China’s factory activity expanded in January after four months of contraction, official data showed Tuesday, as its economy rebounded following the relaxation of strict COVID-19 curbs.
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The world's second-largest economy is roaring back to life after Beijing’s decision last month to abruptly drop its strict zero-COVID-19 policy, which mandated strict lockdowns, sparking protests and hammering businesses.
The official manufacturing purchasing managers’ index (PMI) -- a key gauge of Chinese factory output -- rose to 50.1 this month, from 47.0 in December, according to data from the National Bureau of Statistics (NBS).
Pandemic prevention measures have “entered a new stage” that is allowing “a gradual return” to normal life, NBS statistician Zhao Qinghe said in a statement.
The International Monetary Fund on Monday upgraded its forecast for China’s 2023 gross domestic product (GDP) to 5.2 percent, citing Beijing’s decision to fully reopen.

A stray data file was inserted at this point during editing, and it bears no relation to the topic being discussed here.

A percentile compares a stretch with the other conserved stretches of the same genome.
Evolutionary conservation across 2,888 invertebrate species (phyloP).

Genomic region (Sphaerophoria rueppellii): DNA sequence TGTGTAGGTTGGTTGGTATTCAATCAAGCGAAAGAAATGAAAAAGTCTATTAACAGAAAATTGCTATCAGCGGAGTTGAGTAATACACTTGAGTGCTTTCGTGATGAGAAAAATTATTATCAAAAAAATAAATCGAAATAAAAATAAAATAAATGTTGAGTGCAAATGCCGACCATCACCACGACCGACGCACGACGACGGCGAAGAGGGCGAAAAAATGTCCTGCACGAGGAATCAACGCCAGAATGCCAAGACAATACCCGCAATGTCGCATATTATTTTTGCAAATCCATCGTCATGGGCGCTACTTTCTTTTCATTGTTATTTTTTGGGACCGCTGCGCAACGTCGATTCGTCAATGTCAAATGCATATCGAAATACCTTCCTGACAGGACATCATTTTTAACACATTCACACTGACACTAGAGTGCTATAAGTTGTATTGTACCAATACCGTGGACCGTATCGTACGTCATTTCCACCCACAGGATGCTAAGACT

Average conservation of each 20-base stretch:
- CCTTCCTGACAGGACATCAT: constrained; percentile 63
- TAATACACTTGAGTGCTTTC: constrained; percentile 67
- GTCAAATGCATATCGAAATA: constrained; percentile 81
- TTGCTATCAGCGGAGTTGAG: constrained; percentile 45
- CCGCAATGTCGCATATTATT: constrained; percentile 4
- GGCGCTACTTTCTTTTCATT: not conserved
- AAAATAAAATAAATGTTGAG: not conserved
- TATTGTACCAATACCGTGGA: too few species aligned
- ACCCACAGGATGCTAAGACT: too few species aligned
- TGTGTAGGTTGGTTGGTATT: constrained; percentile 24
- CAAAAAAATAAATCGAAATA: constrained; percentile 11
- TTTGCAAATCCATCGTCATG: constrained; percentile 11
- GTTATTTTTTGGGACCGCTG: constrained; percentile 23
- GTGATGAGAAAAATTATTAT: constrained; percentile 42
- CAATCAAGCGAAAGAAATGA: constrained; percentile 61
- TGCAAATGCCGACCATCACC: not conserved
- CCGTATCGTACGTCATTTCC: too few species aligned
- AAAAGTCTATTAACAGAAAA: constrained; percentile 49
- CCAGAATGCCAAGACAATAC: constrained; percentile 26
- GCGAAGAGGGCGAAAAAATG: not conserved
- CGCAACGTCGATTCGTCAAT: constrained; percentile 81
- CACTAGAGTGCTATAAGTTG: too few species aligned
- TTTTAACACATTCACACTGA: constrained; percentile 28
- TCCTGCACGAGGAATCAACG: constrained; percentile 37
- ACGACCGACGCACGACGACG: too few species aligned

The non-manufacturing PMI, which includes the services and construction sector, stood at 54.4 in January, up from 41.6 in December.
That was well above the 52 points forecast by economists surveyed by Bloomberg.
Manufacturing activity typically slows during the Lunar New Year holiday -- which this year fell during the last week of January -- as workers go home to celebrate with their families.
But consumption of services has picked up as millions of people are now travelling freely for the first time in three years.
China’s economy grew just three percent last year -- its slowest pace in four decades excluding pandemic-hit 2020 -- as COVID-19 restrictions and a crisis in the property market hampered growth.
The IMF said Monday that pent-up demand accumulated during three years of strict pandemic controls would lead to a strong rebound in the country.
Passenger trips during the holiday travel rush reached 892 million from January 7 to 29, up 56 percent from 2022, a transport ministry official said Monday.
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